Cutting Back On Features When Gadget Shopping

The next time you go shopping for a camera, cell phone, video recorder, or other gadget, you can save money by deciding what features you really need, and moving down the model line instead of up to the most feature-packed gizmo, writes SmartMoney. For example, “Only 31% of cellphone owners actually use their phone to take pictures, while only 15% browse the Internet, and less than 10% listen to music, download games or watch videos.”

For cellphones:

As for features, you’ll have a tough time finding a basic phone that doesn’t have at least a color screen and a camera. If you’re determined to keep it simple, don’t buy a phone that is pared down beyond that point, warns Gartenberg. Manufacturers and carriers both know that added features pay the bills, so they don’t invest much money in the design or quality of their most basic phones.

For video cameras:

If you want to record your baby’s first steps with a brand new digital camcorder, don’t waste your money on high-definition versions, advises Brian Cooley, editor at large for electronics review site CNET. “The prices are high. They tend to struggle more to get a good image. Plus, the video is dicey to edit,” he says. It doesn’t help that most HD camcorders are compatible with either Blu-ray or HD DVD standards, but not both. That could make for a pricey — and quickly obsolete — investment should you buy the standard that goes the way of Betamax.

For digital cameras, something in the 5 to 7 MP range should suffice for most people, and you should skip the fancy-schmancy features like “face recognition” and focus on a retractable zoom lens and fast processor, then “consider using the cash you’ll save for a how-to photography book instead of trading up a model.”

“High-Tech Features You Can Do Without” [SmartMoney]

Comments

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  1. shan6 says:

    I am due for a “free” upgrade on my phone in about 3 days. I’m not sure what I am going to get, but I can say that it wont have much in the way of mp3/camera/video game/whatever else features.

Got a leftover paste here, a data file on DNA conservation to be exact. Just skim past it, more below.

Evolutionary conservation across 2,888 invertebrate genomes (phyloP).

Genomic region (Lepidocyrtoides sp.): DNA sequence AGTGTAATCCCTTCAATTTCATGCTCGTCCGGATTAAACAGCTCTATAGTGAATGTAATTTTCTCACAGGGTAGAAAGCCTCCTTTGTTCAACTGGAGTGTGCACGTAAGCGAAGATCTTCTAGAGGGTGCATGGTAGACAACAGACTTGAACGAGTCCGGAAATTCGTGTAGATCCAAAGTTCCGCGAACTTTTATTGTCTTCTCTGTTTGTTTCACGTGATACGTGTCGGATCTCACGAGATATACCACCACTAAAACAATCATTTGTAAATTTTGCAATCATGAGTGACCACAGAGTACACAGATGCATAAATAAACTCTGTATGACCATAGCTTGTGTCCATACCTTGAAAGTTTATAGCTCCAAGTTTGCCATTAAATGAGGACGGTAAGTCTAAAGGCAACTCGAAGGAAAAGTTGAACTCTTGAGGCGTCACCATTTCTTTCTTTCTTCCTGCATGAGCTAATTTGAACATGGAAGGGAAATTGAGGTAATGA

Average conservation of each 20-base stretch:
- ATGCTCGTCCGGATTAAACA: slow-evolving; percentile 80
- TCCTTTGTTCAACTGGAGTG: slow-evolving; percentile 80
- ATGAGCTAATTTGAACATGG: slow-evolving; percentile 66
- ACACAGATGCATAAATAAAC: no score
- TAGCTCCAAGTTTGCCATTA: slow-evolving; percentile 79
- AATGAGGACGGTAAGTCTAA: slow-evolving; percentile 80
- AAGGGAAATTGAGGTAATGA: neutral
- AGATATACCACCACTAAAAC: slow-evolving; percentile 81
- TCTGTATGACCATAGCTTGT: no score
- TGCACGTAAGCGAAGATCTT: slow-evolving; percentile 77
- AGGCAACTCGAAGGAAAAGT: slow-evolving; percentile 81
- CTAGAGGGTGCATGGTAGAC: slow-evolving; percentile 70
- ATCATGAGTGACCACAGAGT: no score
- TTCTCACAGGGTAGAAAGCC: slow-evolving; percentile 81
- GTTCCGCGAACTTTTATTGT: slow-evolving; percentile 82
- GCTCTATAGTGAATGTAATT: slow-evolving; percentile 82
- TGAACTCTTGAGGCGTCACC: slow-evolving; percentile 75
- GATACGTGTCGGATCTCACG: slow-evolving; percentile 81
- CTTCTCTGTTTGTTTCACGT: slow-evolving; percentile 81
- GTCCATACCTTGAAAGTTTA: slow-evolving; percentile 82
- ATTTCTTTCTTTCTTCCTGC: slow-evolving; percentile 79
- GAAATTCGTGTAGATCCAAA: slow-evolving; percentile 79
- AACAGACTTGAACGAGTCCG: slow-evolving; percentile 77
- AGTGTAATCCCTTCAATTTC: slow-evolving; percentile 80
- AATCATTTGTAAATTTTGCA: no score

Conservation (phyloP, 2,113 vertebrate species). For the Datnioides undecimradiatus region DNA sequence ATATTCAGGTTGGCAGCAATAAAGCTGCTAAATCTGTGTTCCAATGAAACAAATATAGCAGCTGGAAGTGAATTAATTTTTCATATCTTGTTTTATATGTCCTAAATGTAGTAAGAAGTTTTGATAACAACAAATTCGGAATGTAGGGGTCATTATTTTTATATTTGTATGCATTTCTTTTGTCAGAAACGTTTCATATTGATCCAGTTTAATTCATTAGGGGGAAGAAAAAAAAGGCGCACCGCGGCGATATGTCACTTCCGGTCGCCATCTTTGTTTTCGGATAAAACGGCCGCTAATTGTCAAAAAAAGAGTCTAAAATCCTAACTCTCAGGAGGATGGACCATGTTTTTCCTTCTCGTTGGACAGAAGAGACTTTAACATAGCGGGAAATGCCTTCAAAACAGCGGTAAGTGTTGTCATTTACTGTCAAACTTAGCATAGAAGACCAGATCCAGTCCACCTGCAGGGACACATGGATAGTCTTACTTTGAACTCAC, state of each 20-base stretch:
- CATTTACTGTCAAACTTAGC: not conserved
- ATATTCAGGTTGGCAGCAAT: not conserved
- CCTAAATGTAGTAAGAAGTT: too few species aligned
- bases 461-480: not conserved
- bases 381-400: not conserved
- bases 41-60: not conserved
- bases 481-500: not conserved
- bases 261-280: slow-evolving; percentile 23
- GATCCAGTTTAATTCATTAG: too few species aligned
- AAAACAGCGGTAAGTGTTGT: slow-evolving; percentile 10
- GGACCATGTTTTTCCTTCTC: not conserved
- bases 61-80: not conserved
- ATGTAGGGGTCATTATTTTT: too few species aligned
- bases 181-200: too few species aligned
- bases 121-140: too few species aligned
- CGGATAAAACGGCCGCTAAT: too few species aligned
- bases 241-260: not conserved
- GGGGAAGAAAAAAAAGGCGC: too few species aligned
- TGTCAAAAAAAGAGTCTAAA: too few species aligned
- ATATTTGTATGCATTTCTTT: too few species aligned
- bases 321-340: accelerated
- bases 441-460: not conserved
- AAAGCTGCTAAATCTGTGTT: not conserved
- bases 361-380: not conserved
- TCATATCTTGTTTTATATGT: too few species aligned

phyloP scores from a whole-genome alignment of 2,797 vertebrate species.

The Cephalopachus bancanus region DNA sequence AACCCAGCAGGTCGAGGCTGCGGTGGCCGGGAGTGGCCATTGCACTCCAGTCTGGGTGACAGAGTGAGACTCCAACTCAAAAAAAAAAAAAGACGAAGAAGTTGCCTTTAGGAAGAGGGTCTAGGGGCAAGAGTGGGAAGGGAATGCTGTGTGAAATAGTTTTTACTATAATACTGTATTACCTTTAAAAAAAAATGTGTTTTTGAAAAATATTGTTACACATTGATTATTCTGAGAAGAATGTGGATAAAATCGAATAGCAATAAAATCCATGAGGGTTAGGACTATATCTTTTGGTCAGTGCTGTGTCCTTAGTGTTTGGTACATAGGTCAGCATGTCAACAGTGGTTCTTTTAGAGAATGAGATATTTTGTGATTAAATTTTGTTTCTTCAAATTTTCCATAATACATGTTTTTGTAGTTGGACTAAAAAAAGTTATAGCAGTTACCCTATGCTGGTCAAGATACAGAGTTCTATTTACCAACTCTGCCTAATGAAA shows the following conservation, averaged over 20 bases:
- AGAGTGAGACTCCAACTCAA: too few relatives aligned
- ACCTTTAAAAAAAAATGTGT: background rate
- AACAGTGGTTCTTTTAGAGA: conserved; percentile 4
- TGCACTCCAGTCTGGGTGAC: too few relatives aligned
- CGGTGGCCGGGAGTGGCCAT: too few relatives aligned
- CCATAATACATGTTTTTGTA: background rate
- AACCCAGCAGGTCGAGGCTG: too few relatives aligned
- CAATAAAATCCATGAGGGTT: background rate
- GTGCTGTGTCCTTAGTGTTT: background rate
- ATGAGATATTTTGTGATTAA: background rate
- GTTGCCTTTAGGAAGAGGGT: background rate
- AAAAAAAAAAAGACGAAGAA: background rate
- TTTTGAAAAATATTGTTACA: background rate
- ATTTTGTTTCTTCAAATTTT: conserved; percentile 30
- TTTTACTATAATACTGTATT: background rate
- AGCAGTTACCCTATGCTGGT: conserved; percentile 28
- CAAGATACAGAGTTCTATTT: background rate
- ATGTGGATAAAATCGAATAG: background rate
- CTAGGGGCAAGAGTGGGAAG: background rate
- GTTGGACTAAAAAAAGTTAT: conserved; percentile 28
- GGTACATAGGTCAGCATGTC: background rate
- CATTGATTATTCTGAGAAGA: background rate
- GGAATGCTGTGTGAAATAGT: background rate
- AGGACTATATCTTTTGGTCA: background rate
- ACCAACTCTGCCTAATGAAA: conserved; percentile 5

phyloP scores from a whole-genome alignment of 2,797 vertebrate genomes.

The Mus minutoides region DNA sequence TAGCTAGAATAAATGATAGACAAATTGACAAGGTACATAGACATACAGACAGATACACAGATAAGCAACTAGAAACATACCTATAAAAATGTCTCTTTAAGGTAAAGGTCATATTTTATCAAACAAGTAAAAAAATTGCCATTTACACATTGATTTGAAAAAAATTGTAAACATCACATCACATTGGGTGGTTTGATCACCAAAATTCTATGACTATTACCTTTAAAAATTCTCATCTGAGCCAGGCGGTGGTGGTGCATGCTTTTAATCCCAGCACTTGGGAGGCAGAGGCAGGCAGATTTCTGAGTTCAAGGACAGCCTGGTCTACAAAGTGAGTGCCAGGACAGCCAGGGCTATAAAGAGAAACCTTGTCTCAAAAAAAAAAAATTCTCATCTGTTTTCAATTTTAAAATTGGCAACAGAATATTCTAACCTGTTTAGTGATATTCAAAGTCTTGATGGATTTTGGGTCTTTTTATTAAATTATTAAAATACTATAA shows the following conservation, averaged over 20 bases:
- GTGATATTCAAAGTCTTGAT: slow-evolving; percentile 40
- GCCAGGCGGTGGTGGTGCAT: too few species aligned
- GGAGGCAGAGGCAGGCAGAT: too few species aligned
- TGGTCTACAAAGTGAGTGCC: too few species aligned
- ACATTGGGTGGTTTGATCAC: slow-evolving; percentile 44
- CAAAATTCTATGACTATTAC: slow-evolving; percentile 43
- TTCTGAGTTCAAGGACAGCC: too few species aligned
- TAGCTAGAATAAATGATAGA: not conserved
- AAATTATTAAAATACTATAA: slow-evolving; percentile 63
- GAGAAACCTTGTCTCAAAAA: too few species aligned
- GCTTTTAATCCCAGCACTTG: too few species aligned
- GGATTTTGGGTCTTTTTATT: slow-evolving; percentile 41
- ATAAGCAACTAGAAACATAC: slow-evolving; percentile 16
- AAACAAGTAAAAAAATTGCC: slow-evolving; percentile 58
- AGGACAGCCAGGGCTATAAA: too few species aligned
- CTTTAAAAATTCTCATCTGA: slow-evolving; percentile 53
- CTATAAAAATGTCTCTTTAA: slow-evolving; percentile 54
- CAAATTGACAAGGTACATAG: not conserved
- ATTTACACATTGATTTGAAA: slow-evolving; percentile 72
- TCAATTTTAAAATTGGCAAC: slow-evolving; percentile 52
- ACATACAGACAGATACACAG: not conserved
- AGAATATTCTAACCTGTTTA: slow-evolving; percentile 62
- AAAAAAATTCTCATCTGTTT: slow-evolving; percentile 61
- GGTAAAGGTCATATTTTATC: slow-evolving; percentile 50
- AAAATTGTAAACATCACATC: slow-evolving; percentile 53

2. ConsumptionJunkie says:

    Great advice. Resist the upsell! This also goes for extended warranties.

  3. Anitra says:

    When I replaced my cell phone a year and a half ago, I would have been happy to get the same model again, but it had been discontinued. So my choices were to move down to the crappy basic model, or up to the $200 model with camera, internet, etc. I moved up because I wanted to keep a color screen, and know that my phone would last at least 3 years; the other model looked like it would break in 6 months.

  4. varco says:

    After about a year of having an internet-enabled phone, I can’t imagine getting a new phone without that feature. That said, I hardly ever use my camera and I don’t want to think about the effect of using the mp3 player would have on my phone’s battery life.

  5. theninjasquad says:

    Its hard to find a phone nowadays that doesnt have all that crap. It either has it all, or it has none of it. They are starting to focus too much on all the features, and not what the phones main purpose is for, to make phone calls.

  6. UpsetPanda says:

    I have a Chocolate…do I listen to music on it? Nope. Do I watch TV on it? Nope. Both of these options cost money, and without paying for it, it’s entirely useless. I use the camera once in a while, and while I don’t use it on a day to day basis, I can think of a few times when I didn’t have my phone or camera and wanted to take a snapshot of something.

  7. BillyShears says:

    Manufacturer’s websites can sometimes help. I know I’ve been looking at getting a GPS unit to help me out whenever I go on vacation or venture beyond the means of public transportation and need a Zipcar. After poking around Garmin’s website I was able to find a model that was “just GPS”, had updatable maps via software and speaks street names.